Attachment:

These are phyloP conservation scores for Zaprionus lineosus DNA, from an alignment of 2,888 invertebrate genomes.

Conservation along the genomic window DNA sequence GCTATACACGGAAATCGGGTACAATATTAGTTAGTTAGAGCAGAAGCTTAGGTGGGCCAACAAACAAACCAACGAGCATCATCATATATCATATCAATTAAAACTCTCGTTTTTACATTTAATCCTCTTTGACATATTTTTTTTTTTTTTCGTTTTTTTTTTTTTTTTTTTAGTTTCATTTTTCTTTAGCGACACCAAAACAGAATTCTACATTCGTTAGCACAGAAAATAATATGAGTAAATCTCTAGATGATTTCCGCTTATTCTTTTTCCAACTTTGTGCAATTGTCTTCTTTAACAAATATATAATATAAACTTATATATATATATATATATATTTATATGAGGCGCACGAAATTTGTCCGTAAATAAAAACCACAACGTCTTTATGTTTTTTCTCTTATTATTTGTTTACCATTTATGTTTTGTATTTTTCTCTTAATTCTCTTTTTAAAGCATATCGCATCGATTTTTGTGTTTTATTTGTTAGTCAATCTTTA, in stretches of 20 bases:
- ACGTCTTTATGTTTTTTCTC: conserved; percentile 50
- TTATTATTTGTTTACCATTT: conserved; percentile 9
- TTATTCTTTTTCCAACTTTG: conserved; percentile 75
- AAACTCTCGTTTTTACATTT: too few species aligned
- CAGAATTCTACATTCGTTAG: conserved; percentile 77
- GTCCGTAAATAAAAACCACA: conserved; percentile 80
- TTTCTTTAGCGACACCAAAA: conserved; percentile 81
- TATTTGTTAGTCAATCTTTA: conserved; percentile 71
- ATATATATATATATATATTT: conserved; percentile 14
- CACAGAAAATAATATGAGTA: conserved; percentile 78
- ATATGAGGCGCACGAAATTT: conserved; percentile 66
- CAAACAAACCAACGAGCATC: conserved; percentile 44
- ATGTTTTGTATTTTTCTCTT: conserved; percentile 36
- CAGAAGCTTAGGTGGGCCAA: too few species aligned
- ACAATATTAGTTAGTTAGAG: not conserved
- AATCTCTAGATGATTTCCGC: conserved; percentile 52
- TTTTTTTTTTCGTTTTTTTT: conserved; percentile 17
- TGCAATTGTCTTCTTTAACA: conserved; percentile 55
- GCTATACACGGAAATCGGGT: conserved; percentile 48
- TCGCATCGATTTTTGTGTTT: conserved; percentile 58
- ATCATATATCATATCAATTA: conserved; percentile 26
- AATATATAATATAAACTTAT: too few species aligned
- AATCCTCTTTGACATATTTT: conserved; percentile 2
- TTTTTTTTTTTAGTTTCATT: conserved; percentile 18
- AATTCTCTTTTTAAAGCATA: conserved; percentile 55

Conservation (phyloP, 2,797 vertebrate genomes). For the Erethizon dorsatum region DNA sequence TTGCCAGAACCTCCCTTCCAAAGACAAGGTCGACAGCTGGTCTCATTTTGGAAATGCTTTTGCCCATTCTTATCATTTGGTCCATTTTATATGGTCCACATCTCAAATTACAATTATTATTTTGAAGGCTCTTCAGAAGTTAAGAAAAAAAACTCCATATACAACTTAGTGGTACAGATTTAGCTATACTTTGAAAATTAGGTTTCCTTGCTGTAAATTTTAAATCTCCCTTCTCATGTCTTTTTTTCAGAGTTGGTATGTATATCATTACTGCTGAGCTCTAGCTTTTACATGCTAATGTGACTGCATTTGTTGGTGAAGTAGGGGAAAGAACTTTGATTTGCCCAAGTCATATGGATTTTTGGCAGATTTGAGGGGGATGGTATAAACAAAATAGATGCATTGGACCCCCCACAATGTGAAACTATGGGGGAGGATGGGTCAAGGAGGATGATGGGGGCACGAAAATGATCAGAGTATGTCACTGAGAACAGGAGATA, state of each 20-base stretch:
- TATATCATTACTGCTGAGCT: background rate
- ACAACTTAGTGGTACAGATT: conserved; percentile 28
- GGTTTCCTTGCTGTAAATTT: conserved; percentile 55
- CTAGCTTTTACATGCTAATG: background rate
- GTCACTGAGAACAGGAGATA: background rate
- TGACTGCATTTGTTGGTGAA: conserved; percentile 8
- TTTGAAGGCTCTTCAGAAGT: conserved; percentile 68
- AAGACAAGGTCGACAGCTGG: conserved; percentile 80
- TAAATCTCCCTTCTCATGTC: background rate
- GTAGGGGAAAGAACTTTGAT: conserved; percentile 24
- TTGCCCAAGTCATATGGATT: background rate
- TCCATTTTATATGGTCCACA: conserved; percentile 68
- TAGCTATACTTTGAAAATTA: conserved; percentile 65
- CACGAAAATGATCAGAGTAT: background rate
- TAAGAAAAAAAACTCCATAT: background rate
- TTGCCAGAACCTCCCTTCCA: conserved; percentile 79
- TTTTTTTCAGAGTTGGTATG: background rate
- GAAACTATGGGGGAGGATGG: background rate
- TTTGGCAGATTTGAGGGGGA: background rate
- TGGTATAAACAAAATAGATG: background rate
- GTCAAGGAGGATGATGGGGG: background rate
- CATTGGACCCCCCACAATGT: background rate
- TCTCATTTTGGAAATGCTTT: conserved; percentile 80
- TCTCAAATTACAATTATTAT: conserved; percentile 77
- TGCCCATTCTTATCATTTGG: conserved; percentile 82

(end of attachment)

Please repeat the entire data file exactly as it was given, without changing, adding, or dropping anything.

These are phyloP conservation scores for Zaprionus lineosus DNA, from an alignment of 2,888 invertebrate genomes.

Conservation along the genomic window DNA sequence GCTATACACGGAAATCGGGTACAATATTAGTTAGTTAGAGCAGAAGCTTAGGTGGGCCAACAAACAAACCAACGAGCATCATCATATATCATATCAATTAAAACTCTCGTTTTTACATTTAATCCTCTTTGACATATTTTTTTTTTTTTTCGTTTTTTTTTTTTTTTTTTTAGTTTCATTTTTCTTTAGCGACACCAAAACAGAATTCTACATTCGTTAGCACAGAAAATAATATGAGTAAATCTCTAGATGATTTCCGCTTATTCTTTTTCCAACTTTGTGCAATTGTCTTCTTTAACAAATATATAATATAAACTTATATATATATATATATATATTTATATGAGGCGCACGAAATTTGTCCGTAAATAAAAACCACAACGTCTTTATGTTTTTTCTCTTATTATTTGTTTACCATTTATGTTTTGTATTTTTCTCTTAATTCTCTTTTTAAAGCATATCGCATCGATTTTTGTGTTTTATTTGTTAGTCAATCTTTA, in stretches of 20 bases:
- ACGTCTTTATGTTTTTTCTC: conserved; percentile 50
- TTATTATTTGTTTACCATTT: conserved; percentile 9
- TTATTCTTTTTCCAACTTTG: conserved; percentile 75
- AAACTCTCGTTTTTACATTT: too few species aligned
- CAGAATTCTACATTCGTTAG: conserved; percentile 77
- GTCCGTAAATAAAAACCACA: conserved; percentile 80
- TTTCTTTAGCGACACCAAAA: conserved; percentile 81
- TATTTGTTAGTCAATCTTTA: conserved; percentile 71
- ATATATATATATATATATTT: conserved; percentile 14
- CACAGAAAATAATATGAGTA: conserved; percentile 78
- ATATGAGGCGCACGAAATTT: conserved; percentile 66
- CAAACAAACCAACGAGCATC: conserved; percentile 44
- ATGTTTTGTATTTTTCTCTT: conserved; percentile 36
- CAGAAGCTTAGGTGGGCCAA: too few species aligned
- ACAATATTAGTTAGTTAGAG: not conserved
- AATCTCTAGATGATTTCCGC: conserved; percentile 52
- TTTTTTTTTTCGTTTTTTTT: conserved; percentile 17
- TGCAATTGTCTTCTTTAACA: conserved; percentile 55
- GCTATACACGGAAATCGGGT: conserved; percentile 48
- TCGCATCGATTTTTGTGTTT: conserved; percentile 58
- ATCATATATCATATCAATTA: conserved; percentile 26
- AATATATAATATAAACTTAT: too few species aligned
- AATCCTCTTTGACATATTTT: conserved; percentile 2
- TTTTTTTTTTTAGTTTCATT: conserved; percentile 18
- AATTCTCTTTTTAAAGCATA: conserved; percentile 55

Conservation (phyloP, 2,797 vertebrate genomes). For the Erethizon dorsatum region DNA sequence TTGCCAGAACCTCCCTTCCAAAGACAAGGTCGACAGCTGGTCTCATTTTGGAAATGCTTTTGCCCATTCTTATCATTTGGTCCATTTTATATGGTCCACATCTCAAATTACAATTATTATTTTGAAGGCTCTTCAGAAGTTAAGAAAAAAAACTCCATATACAACTTAGTGGTACAGATTTAGCTATACTTTGAAAATTAGGTTTCCTTGCTGTAAATTTTAAATCTCCCTTCTCATGTCTTTTTTTCAGAGTTGGTATGTATATCATTACTGCTGAGCTCTAGCTTTTACATGCTAATGTGACTGCATTTGTTGGTGAAGTAGGGGAAAGAACTTTGATTTGCCCAAGTCATATGGATTTTTGGCAGATTTGAGGGGGATGGTATAAACAAAATAGATGCATTGGACCCCCCACAATGTGAAACTATGGGGGAGGATGGGTCAAGGAGGATGATGGGGGCACGAAAATGATCAGAGTATGTCACTGAGAACAGGAGATA, state of each 20-base stretch:
- TATATCATTACTGCTGAGCT: background rate
- ACAACTTAGTGGTACAGATT: conserved; percentile 28
- GGTTTCCTTGCTGTAAATTT: conserved; percentile 55
- CTAGCTTTTACATGCTAATG: background rate
- GTCACTGAGAACAGGAGATA: background rate
- TGACTGCATTTGTTGGTGAA: conserved; percentile 8
- TTTGAAGGCTCTTCAGAAGT: conserved; percentile 68
- AAGACAAGGTCGACAGCTGG: conserved; percentile 80
- TAAATCTCCCTTCTCATGTC: background rate
- GTAGGGGAAAGAACTTTGAT: conserved; percentile 24
- TTGCCCAAGTCATATGGATT: background rate
- TCCATTTTATATGGTCCACA: conserved; percentile 68
- TAGCTATACTTTGAAAATTA: conserved; percentile 65
- CACGAAAATGATCAGAGTAT: background rate
- TAAGAAAAAAAACTCCATAT: background rate
- TTGCCAGAACCTCCCTTCCA: conserved; percentile 79
- TTTTTTTCAGAGTTGGTATG: background rate
- GAAACTATGGGGGAGGATGG: background rate
- TTTGGCAGATTTGAGGGGGA: background rate
- TGGTATAAACAAAATAGATG: background rate
- GTCAAGGAGGATGATGGGGG: background rate
- CATTGGACCCCCCACAATGT: background rate
- TCTCATTTTGGAAATGCTTT: conserved; percentile 80
- TCTCAAATTACAATTATTAT: conserved; percentile 77
- TGCCCATTCTTATCATTTGG: conserved; percentile 82